Some of Trump’s actions may have been illegal—and there’s much discussion these days as to whether Attorney General Merrick Garland’s Justice Department is fully investigating them and whether Trump and his henchmen could be indicted. (The Fulton County district attorney is on the case.) But there is no question that Trump committed serious wrongdoing and that on January 6 he abandoned his duties as president, as he watched the riot and did nothing.
All this ought to be enough to brand Trump a villain and a danger to American democracy. Conspiring with the Oath Keepers and Proud Boys would be merely one more offense on a tall pile. It could expand his legal liability. But it’s a subplot in a tale already fully established: Trump attempted to subvert the constitutional order to retain power.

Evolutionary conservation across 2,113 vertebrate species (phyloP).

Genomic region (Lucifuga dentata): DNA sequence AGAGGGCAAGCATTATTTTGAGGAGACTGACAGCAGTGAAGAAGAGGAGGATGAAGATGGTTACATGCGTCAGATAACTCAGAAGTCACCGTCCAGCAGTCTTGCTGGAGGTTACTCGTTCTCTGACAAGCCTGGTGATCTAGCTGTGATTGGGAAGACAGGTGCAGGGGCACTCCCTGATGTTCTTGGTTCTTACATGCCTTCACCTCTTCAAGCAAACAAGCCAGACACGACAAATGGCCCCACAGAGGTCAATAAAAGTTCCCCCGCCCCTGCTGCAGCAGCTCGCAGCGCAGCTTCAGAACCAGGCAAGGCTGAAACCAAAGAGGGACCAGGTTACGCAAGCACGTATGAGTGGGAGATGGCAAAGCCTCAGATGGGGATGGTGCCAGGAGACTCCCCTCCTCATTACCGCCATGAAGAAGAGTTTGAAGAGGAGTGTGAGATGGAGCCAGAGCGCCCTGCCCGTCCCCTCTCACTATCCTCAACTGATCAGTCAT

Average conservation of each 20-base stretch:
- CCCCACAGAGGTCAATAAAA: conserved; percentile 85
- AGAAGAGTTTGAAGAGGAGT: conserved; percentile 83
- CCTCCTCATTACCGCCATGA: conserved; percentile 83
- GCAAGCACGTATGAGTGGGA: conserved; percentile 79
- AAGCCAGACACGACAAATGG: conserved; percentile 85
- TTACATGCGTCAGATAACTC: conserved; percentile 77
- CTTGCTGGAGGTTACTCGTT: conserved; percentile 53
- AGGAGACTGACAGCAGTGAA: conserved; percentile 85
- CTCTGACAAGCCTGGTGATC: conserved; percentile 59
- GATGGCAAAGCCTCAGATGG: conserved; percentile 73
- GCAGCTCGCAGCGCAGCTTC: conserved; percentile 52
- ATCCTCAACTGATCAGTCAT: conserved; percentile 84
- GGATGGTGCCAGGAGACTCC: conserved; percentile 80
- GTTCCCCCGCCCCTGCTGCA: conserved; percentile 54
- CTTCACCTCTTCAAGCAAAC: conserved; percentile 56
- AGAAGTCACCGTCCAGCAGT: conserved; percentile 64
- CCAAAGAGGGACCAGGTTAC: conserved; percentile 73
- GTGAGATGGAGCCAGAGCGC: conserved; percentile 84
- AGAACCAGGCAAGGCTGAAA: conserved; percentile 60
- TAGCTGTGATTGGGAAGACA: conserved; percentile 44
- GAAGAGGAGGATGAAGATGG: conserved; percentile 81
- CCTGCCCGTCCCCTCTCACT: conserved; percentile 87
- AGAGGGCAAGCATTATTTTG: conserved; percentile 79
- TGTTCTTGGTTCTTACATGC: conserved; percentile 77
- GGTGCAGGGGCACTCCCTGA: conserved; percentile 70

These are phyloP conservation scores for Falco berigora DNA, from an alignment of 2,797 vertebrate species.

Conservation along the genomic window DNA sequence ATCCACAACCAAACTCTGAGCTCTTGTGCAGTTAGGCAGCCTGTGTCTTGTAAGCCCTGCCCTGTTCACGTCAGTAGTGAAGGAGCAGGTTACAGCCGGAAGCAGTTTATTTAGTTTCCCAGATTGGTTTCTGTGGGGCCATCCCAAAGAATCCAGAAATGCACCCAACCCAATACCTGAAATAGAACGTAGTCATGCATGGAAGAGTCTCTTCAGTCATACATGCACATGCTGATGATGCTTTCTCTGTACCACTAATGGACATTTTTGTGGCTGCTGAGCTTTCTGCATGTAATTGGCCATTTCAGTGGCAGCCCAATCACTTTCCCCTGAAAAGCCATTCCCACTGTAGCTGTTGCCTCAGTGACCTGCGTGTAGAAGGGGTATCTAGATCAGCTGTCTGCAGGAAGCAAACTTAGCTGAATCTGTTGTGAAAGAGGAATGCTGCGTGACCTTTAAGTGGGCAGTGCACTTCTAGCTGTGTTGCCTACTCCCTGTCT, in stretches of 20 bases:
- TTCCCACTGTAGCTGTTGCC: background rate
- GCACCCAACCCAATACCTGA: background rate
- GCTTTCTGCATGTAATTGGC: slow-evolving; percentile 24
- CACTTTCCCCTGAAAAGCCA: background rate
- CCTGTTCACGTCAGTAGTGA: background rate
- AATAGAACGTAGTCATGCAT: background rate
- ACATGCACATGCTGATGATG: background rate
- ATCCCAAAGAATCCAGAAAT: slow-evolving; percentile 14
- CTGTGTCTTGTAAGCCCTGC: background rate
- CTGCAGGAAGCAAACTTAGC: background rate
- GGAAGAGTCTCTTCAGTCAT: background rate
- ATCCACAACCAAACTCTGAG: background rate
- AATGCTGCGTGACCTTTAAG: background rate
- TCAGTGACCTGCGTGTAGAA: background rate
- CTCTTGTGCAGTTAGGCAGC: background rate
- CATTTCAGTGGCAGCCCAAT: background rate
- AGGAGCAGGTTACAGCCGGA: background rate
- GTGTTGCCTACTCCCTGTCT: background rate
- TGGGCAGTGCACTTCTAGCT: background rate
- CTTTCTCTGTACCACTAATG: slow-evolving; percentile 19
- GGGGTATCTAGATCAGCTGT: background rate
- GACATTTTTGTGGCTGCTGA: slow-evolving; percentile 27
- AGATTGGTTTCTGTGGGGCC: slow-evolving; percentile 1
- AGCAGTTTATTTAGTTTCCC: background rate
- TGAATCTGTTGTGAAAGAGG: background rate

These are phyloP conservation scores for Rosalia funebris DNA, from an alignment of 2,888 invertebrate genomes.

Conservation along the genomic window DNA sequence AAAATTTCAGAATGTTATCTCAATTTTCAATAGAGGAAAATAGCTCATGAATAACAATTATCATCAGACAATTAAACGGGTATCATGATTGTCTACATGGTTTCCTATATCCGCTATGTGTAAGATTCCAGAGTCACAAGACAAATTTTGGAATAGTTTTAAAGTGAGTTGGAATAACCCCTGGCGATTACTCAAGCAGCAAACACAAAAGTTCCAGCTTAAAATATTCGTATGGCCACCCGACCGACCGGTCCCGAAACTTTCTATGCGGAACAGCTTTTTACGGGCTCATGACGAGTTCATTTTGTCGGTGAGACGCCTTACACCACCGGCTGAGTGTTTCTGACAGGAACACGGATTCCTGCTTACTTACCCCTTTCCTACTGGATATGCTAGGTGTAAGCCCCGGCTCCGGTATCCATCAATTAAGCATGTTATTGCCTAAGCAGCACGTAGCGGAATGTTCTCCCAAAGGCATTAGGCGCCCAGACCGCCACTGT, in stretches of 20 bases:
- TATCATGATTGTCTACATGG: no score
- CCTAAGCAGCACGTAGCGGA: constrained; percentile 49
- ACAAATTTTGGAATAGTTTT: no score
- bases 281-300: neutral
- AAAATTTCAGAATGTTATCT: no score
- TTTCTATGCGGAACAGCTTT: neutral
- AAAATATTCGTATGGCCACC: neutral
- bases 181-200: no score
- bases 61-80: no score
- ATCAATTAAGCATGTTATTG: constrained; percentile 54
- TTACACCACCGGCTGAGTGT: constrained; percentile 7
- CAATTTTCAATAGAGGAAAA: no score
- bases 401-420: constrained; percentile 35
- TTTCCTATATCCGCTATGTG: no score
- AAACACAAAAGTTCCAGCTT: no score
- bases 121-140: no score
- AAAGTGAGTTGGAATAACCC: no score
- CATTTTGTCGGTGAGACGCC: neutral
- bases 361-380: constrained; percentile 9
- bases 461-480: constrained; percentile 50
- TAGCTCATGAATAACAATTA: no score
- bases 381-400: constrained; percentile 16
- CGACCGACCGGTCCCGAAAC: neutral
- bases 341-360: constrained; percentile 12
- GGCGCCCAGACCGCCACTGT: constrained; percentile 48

Trump has often escaped accountability by committing transgression upon transgression. Each dirty deed distracts from the other. Any one of his plots to steal the 2020 election would be a major scandal in itself. (Pushing the Justice Department to falsely declare the results were fraudulent!) Yet all of his dishonest conniving creates a gigantic blur that can be hard to absorb or follow. The January 6 committee has done a good job of breaking down Trump’s myriad skullduggery. This will certainly not convince the Trump cultists and denialists; they cannot be reached. But for the rest of the nation, there’s no need for a smoking gun—or to get hung up on a particular allegation or possible criminal violation. The question is no longer Trump’s guilt but how best to counter the threat he continues to pose to the republic.